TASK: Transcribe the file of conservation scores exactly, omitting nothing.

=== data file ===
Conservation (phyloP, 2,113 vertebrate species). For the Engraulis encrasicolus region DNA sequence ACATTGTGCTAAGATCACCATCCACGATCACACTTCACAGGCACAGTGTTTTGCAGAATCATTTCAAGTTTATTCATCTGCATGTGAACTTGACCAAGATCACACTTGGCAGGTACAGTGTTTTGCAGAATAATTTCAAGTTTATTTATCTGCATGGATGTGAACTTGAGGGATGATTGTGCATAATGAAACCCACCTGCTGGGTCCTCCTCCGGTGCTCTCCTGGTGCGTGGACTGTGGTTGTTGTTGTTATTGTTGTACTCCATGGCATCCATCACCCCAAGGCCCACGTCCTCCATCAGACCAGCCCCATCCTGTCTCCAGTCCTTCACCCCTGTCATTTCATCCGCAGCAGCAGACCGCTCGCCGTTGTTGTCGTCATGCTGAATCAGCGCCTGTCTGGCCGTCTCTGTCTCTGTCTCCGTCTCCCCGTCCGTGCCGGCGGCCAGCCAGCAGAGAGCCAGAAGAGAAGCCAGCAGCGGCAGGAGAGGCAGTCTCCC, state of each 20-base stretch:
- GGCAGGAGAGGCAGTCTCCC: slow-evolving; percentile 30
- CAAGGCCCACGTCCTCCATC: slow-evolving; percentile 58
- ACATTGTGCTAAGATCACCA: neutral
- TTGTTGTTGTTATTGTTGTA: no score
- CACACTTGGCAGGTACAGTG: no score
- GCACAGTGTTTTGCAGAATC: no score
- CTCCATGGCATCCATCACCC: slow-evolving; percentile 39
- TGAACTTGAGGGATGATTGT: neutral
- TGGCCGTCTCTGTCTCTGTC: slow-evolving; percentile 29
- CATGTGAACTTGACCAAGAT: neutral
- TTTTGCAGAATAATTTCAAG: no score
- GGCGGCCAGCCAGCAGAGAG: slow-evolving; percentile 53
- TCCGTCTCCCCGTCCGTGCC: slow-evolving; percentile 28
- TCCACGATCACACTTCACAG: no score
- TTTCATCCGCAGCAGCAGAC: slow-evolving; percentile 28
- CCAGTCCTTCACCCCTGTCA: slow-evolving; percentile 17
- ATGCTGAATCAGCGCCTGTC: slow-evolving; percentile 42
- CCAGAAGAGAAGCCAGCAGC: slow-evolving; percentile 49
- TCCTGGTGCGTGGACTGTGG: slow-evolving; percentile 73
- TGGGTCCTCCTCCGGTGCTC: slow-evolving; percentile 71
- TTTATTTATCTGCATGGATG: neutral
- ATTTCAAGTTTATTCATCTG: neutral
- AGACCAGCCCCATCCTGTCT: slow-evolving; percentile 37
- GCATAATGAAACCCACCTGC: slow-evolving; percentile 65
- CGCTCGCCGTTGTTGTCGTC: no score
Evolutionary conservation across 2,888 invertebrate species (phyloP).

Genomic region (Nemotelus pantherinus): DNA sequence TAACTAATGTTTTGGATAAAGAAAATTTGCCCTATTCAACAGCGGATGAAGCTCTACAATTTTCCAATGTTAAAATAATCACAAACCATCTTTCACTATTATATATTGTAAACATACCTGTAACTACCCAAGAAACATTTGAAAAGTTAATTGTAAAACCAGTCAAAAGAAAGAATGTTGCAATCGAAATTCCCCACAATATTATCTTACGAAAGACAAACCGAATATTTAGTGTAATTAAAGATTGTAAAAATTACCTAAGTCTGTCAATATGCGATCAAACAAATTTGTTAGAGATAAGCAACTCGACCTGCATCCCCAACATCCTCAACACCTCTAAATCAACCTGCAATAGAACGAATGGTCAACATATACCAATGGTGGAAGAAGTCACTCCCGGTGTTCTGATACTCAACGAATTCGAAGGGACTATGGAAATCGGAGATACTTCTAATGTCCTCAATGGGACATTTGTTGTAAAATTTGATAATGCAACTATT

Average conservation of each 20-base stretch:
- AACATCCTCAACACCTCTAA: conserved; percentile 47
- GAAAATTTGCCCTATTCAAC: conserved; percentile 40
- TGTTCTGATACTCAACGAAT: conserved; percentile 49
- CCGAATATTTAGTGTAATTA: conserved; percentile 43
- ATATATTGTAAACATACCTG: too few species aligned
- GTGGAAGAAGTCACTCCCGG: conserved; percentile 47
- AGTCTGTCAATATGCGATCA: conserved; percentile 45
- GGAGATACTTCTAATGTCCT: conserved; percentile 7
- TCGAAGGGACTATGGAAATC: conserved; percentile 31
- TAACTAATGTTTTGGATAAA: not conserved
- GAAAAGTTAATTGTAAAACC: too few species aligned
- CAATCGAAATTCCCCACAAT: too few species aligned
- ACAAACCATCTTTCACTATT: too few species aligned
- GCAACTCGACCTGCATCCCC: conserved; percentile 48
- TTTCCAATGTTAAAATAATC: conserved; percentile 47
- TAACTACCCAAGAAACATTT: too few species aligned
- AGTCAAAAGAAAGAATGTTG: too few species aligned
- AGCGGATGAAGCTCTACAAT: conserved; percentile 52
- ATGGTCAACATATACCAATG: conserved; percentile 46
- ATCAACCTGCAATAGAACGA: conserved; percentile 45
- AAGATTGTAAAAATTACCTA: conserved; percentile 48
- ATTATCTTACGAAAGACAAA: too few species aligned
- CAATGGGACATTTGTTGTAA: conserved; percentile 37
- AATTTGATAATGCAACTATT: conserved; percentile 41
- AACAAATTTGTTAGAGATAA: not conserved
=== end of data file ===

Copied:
Conservation (phyloP, 2,113 vertebrate species). For the Engraulis encrasicolus region DNA sequence ACATTGTGCTAAGATCACCATCCACGATCACACTTCACAGGCACAGTGTTTTGCAGAATCATTTCAAGTTTATTCATCTGCATGTGAACTTGACCAAGATCACACTTGGCAGGTACAGTGTTTTGCAGAATAATTTCAAGTTTATTTATCTGCATGGATGTGAACTTGAGGGATGATTGTGCATAATGAAACCCACCTGCTGGGTCCTCCTCCGGTGCTCTCCTGGTGCGTGGACTGTGGTTGTTGTTGTTATTGTTGTACTCCATGGCATCCATCACCCCAAGGCCCACGTCCTCCATCAGACCAGCCCCATCCTGTCTCCAGTCCTTCACCCCTGTCATTTCATCCGCAGCAGCAGACCGCTCGCCGTTGTTGTCGTCATGCTGAATCAGCGCCTGTCTGGCCGTCTCTGTCTCTGTCTCCGTCTCCCCGTCCGTGCCGGCGGCCAGCCAGCAGAGAGCCAGAAGAGAAGCCAGCAGCGGCAGGAGAGGCAGTCTCCC, state of each 20-base stretch:
- GGCAGGAGAGGCAGTCTCCC: slow-evolving; percentile 30
- CAAGGCCCACGTCCTCCATC: slow-evolving; percentile 58
- ACATTGTGCTAAGATCACCA: neutral
- TTGTTGTTGTTATTGTTGTA: no score
- CACACTTGGCAGGTACAGTG: no score
- GCACAGTGTTTTGCAGAATC: no score
- CTCCATGGCATCCATCACCC: slow-evolving; percentile 39
- TGAACTTGAGGGATGATTGT: neutral
- TGGCCGTCTCTGTCTCTGTC: slow-evolving; percentile 29
- CATGTGAACTTGACCAAGAT: neutral
- TTTTGCAGAATAATTTCAAG: no score
- GGCGGCCAGCCAGCAGAGAG: slow-evolving; percentile 53
- TCCGTCTCCCCGTCCGTGCC: slow-evolving; percentile 28
- TCCACGATCACACTTCACAG: no score
- TTTCATCCGCAGCAGCAGAC: slow-evolving; percentile 28
- CCAGTCCTTCACCCCTGTCA: slow-evolving; percentile 17
- ATGCTGAATCAGCGCCTGTC: slow-evolving; percentile 42
- CCAGAAGAGAAGCCAGCAGC: slow-evolving; percentile 49
- TCCTGGTGCGTGGACTGTGG: slow-evolving; percentile 73
- TGGGTCCTCCTCCGGTGCTC: slow-evolving; percentile 71
- TTTATTTATCTGCATGGATG: neutral
- ATTTCAAGTTTATTCATCTG: neutral
- AGACCAGCCCCATCCTGTCT: slow-evolving; percentile 37
- GCATAATGAAACCCACCTGC: slow-evolving; percentile 65
- CGCTCGCCGTTGTTGTCGTC: no score
Evolutionary conservation across 2,888 invertebrate species (phyloP).

Genomic region (Nemotelus pantherinus): DNA sequence TAACTAATGTTTTGGATAAAGAAAATTTGCCCTATTCAACAGCGGATGAAGCTCTACAATTTTCCAATGTTAAAATAATCACAAACCATCTTTCACTATTATATATTGTAAACATACCTGTAACTACCCAAGAAACATTTGAAAAGTTAATTGTAAAACCAGTCAAAAGAAAGAATGTTGCAATCGAAATTCCCCACAATATTATCTTACGAAAGACAAACCGAATATTTAGTGTAATTAAAGATTGTAAAAATTACCTAAGTCTGTCAATATGCGATCAAACAAATTTGTTAGAGATAAGCAACTCGACCTGCATCCCCAACATCCTCAACACCTCTAAATCAACCTGCAATAGAACGAATGGTCAACATATACCAATGGTGGAAGAAGTCACTCCCGGTGTTCTGATACTCAACGAATTCGAAGGGACTATGGAAATCGGAGATACTTCTAATGTCCTCAATGGGACATTTGTTGTAAAATTTGATAATGCAACTATT

Average conservation of each 20-base stretch:
- AACATCCTCAACACCTCTAA: conserved; percentile 47
- GAAAATTTGCCCTATTCAAC: conserved; percentile 40
- TGTTCTGATACTCAACGAAT: conserved; percentile 49
- CCGAATATTTAGTGTAATTA: conserved; percentile 43
- ATATATTGTAAACATACCTG: too few species aligned
- GTGGAAGAAGTCACTCCCGG: conserved; percentile 47
- AGTCTGTCAATATGCGATCA: conserved; percentile 45
- GGAGATACTTCTAATGTCCT: conserved; percentile 7
- TCGAAGGGACTATGGAAATC: conserved; percentile 31
- TAACTAATGTTTTGGATAAA: not conserved
- GAAAAGTTAATTGTAAAACC: too few species aligned
- CAATCGAAATTCCCCACAAT: too few species aligned
- ACAAACCATCTTTCACTATT: too few species aligned
- GCAACTCGACCTGCATCCCC: conserved; percentile 48
- TTTCCAATGTTAAAATAATC: conserved; percentile 47
- TAACTACCCAAGAAACATTT: too few species aligned
- AGTCAAAAGAAAGAATGTTG: too few species aligned
- AGCGGATGAAGCTCTACAAT: conserved; percentile 52
- ATGGTCAACATATACCAATG: conserved; percentile 46
- ATCAACCTGCAATAGAACGA: conserved; percentile 45
- AAGATTGTAAAAATTACCTA: conserved; percentile 48
- ATTATCTTACGAAAGACAAA: too few species aligned
- CAATGGGACATTTGTTGTAA: conserved; percentile 37
- AATTTGATAATGCAACTATT: conserved; percentile 41
- AACAAATTTGTTAGAGATAA: not conserved